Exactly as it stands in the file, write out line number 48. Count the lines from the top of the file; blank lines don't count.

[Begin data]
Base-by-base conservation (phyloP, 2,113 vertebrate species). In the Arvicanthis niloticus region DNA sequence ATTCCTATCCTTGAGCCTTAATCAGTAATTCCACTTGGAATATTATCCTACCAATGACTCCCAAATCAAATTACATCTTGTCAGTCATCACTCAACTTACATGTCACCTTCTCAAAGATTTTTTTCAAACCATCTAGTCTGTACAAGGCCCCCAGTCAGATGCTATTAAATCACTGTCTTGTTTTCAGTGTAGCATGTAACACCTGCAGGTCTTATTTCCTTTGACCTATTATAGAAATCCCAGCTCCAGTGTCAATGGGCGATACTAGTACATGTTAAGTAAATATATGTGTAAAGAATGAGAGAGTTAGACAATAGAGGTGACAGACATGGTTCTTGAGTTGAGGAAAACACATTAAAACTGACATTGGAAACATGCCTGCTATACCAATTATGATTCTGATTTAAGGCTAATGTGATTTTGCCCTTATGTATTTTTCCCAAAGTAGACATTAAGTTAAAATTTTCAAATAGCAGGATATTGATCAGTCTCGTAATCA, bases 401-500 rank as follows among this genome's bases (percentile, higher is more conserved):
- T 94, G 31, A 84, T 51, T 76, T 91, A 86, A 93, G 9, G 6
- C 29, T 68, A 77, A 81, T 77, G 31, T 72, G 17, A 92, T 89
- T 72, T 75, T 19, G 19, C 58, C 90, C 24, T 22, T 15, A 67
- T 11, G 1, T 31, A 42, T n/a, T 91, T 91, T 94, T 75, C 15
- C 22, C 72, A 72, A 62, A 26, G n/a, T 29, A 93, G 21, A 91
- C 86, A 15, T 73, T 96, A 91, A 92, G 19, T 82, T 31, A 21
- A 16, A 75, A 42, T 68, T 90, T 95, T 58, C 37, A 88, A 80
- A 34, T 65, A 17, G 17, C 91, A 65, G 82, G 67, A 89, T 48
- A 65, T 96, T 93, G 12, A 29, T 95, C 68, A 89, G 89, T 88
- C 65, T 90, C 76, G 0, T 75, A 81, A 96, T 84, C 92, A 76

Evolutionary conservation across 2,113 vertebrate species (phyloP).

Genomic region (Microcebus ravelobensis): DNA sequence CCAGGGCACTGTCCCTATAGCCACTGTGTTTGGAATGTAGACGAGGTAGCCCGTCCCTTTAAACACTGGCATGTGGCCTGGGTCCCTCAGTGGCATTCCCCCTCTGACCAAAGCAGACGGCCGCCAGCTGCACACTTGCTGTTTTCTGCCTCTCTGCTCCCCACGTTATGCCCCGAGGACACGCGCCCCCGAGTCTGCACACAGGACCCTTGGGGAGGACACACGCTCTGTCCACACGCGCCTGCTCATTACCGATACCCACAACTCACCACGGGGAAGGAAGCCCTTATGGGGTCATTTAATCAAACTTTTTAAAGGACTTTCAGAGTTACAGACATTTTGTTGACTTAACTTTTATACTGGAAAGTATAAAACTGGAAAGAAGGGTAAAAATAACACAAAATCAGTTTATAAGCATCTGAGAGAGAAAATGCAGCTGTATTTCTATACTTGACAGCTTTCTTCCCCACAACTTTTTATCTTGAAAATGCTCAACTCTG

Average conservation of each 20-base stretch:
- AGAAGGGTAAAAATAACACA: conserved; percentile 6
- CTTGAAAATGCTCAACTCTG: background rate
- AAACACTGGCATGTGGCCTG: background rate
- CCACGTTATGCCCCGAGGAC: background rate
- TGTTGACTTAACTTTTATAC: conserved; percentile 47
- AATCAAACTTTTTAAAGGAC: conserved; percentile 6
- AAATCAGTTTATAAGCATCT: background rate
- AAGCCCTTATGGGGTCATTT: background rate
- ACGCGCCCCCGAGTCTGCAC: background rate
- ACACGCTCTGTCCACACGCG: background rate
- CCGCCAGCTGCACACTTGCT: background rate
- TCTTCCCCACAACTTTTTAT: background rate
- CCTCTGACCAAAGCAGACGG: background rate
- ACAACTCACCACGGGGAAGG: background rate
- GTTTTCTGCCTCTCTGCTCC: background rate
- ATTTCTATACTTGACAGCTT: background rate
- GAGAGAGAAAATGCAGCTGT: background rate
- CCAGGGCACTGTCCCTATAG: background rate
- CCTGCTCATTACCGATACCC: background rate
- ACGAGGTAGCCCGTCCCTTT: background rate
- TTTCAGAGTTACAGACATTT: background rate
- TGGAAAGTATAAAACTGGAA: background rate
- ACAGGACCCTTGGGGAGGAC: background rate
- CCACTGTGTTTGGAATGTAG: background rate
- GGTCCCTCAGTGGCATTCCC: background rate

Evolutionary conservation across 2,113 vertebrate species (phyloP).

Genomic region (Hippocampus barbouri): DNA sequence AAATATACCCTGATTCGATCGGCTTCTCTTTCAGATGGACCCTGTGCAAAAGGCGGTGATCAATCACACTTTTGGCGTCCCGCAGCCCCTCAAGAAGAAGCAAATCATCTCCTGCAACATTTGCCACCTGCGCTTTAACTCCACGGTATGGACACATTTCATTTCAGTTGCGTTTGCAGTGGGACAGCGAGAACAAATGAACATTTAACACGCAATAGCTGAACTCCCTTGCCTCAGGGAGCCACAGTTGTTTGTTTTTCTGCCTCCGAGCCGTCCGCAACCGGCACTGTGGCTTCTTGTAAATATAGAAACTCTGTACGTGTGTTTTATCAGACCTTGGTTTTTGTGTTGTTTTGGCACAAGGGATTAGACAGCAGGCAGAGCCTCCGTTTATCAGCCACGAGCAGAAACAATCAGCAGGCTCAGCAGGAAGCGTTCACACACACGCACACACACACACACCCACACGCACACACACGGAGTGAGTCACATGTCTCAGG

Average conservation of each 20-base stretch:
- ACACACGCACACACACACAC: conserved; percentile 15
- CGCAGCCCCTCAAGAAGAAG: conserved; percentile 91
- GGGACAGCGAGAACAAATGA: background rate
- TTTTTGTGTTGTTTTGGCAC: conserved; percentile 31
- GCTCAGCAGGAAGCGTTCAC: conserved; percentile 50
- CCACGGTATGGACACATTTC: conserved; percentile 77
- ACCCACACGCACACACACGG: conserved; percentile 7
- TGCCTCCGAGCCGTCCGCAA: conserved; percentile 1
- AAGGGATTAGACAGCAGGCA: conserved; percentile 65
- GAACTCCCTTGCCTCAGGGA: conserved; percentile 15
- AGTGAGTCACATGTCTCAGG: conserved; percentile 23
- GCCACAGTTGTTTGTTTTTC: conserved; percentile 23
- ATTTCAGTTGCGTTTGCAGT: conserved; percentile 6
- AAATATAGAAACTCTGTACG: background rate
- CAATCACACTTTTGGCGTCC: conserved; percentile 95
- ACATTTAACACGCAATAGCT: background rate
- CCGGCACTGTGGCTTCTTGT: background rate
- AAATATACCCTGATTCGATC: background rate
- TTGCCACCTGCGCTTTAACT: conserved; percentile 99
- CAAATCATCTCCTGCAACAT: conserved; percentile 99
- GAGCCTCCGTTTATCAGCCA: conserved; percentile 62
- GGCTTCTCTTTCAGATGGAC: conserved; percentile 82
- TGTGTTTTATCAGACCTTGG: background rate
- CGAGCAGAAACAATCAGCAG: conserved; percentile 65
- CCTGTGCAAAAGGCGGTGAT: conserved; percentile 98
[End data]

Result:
- CCACGGTATGGACACATTTC: conserved; percentile 77